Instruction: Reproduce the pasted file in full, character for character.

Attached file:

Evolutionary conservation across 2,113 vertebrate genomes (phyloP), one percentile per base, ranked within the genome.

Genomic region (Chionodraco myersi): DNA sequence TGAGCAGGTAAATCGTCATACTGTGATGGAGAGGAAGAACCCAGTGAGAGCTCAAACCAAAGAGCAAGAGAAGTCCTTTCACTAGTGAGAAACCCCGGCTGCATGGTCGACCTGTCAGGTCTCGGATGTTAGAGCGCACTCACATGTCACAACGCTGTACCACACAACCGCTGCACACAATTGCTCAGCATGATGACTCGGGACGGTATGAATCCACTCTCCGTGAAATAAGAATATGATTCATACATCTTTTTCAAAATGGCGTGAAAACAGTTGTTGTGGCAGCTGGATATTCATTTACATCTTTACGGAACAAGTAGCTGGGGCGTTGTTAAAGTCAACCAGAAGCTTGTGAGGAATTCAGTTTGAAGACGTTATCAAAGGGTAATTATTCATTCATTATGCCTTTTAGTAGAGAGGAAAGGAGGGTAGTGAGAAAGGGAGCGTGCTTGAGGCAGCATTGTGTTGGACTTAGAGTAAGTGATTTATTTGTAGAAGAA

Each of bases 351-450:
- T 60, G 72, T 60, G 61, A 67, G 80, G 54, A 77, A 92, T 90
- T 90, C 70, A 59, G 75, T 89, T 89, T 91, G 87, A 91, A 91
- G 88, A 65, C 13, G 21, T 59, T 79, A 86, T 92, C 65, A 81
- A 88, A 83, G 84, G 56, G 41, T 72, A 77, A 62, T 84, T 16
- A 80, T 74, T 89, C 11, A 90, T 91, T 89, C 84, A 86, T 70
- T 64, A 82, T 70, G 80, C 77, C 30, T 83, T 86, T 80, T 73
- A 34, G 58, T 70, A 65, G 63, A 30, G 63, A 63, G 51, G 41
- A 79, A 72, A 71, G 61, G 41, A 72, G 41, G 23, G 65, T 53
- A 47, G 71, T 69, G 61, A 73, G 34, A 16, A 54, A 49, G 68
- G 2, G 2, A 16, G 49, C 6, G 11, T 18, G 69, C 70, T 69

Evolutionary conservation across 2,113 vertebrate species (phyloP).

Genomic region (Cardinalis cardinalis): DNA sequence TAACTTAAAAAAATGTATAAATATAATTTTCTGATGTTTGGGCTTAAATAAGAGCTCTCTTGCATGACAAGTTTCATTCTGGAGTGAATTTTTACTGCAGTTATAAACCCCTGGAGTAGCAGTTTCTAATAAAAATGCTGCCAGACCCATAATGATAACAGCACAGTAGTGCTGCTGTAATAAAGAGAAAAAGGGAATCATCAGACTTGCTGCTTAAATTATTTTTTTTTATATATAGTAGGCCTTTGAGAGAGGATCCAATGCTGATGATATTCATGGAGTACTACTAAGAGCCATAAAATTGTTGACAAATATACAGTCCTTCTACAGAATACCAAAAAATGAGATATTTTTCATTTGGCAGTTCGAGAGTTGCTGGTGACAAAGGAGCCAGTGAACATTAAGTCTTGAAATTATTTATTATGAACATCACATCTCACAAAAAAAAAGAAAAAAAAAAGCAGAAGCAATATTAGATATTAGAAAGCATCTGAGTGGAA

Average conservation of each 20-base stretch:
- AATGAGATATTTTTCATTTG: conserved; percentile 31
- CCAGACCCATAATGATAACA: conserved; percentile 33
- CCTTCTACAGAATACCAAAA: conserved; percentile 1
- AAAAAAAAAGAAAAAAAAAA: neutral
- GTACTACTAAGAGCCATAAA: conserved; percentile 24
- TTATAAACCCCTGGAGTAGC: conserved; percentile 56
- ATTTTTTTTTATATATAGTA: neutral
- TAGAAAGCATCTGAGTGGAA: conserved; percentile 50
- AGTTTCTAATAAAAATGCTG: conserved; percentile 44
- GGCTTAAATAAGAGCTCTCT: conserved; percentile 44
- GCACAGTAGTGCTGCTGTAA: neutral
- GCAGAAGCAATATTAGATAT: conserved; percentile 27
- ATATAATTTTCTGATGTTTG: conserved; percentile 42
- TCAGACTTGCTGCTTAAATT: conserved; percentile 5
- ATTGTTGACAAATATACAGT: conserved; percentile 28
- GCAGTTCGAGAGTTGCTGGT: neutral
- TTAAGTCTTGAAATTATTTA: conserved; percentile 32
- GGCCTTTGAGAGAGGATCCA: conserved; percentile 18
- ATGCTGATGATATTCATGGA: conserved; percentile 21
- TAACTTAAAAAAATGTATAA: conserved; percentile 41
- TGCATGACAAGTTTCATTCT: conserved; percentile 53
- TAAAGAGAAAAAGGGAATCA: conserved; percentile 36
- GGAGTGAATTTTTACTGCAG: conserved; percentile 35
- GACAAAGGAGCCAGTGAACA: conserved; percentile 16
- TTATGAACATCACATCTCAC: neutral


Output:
Evolutionary conservation across 2,113 vertebrate genomes (phyloP), one percentile per base, ranked within the genome.

Genomic region (Chionodraco myersi): DNA sequence TGAGCAGGTAAATCGTCATACTGTGATGGAGAGGAAGAACCCAGTGAGAGCTCAAACCAAAGAGCAAGAGAAGTCCTTTCACTAGTGAGAAACCCCGGCTGCATGGTCGACCTGTCAGGTCTCGGATGTTAGAGCGCACTCACATGTCACAACGCTGTACCACACAACCGCTGCACACAATTGCTCAGCATGATGACTCGGGACGGTATGAATCCACTCTCCGTGAAATAAGAATATGATTCATACATCTTTTTCAAAATGGCGTGAAAACAGTTGTTGTGGCAGCTGGATATTCATTTACATCTTTACGGAACAAGTAGCTGGGGCGTTGTTAAAGTCAACCAGAAGCTTGTGAGGAATTCAGTTTGAAGACGTTATCAAAGGGTAATTATTCATTCATTATGCCTTTTAGTAGAGAGGAAAGGAGGGTAGTGAGAAAGGGAGCGTGCTTGAGGCAGCATTGTGTTGGACTTAGAGTAAGTGATTTATTTGTAGAAGAA

Each of bases 351-450:
- T 60, G 72, T 60, G 61, A 67, G 80, G 54, A 77, A 92, T 90
- T 90, C 70, A 59, G 75, T 89, T 89, T 91, G 87, A 91, A 91
- G 88, A 65, C 13, G 21, T 59, T 79, A 86, T 92, C 65, A 81
- A 88, A 83, G 84, G 56, G 41, T 72, A 77, A 62, T 84, T 16
- A 80, T 74, T 89, C 11, A 90, T 91, T 89, C 84, A 86, T 70
- T 64, A 82, T 70, G 80, C 77, C 30, T 83, T 86, T 80, T 73
- A 34, G 58, T 70, A 65, G 63, A 30, G 63, A 63, G 51, G 41
- A 79, A 72, A 71, G 61, G 41, A 72, G 41, G 23, G 65, T 53
- A 47, G 71, T 69, G 61, A 73, G 34, A 16, A 54, A 49, G 68
- G 2, G 2, A 16, G 49, C 6, G 11, T 18, G 69, C 70, T 69

Evolutionary conservation across 2,113 vertebrate species (phyloP).

Genomic region (Cardinalis cardinalis): DNA sequence TAACTTAAAAAAATGTATAAATATAATTTTCTGATGTTTGGGCTTAAATAAGAGCTCTCTTGCATGACAAGTTTCATTCTGGAGTGAATTTTTACTGCAGTTATAAACCCCTGGAGTAGCAGTTTCTAATAAAAATGCTGCCAGACCCATAATGATAACAGCACAGTAGTGCTGCTGTAATAAAGAGAAAAAGGGAATCATCAGACTTGCTGCTTAAATTATTTTTTTTTATATATAGTAGGCCTTTGAGAGAGGATCCAATGCTGATGATATTCATGGAGTACTACTAAGAGCCATAAAATTGTTGACAAATATACAGTCCTTCTACAGAATACCAAAAAATGAGATATTTTTCATTTGGCAGTTCGAGAGTTGCTGGTGACAAAGGAGCCAGTGAACATTAAGTCTTGAAATTATTTATTATGAACATCACATCTCACAAAAAAAAAGAAAAAAAAAAGCAGAAGCAATATTAGATATTAGAAAGCATCTGAGTGGAA

Average conservation of each 20-base stretch:
- AATGAGATATTTTTCATTTG: conserved; percentile 31
- CCAGACCCATAATGATAACA: conserved; percentile 33
- CCTTCTACAGAATACCAAAA: conserved; percentile 1
- AAAAAAAAAGAAAAAAAAAA: neutral
- GTACTACTAAGAGCCATAAA: conserved; percentile 24
- TTATAAACCCCTGGAGTAGC: conserved; percentile 56
- ATTTTTTTTTATATATAGTA: neutral
- TAGAAAGCATCTGAGTGGAA: conserved; percentile 50
- AGTTTCTAATAAAAATGCTG: conserved; percentile 44
- GGCTTAAATAAGAGCTCTCT: conserved; percentile 44
- GCACAGTAGTGCTGCTGTAA: neutral
- GCAGAAGCAATATTAGATAT: conserved; percentile 27
- ATATAATTTTCTGATGTTTG: conserved; percentile 42
- TCAGACTTGCTGCTTAAATT: conserved; percentile 5
- ATTGTTGACAAATATACAGT: conserved; percentile 28
- GCAGTTCGAGAGTTGCTGGT: neutral
- TTAAGTCTTGAAATTATTTA: conserved; percentile 32
- GGCCTTTGAGAGAGGATCCA: conserved; percentile 18
- ATGCTGATGATATTCATGGA: conserved; percentile 21
- TAACTTAAAAAAATGTATAA: conserved; percentile 41
- TGCATGACAAGTTTCATTCT: conserved; percentile 53
- TAAAGAGAAAAAGGGAATCA: conserved; percentile 36
- GGAGTGAATTTTTACTGCAG: conserved; percentile 35
- GACAAAGGAGCCAGTGAACA: conserved; percentile 16
- TTATGAACATCACATCTCAC: neutral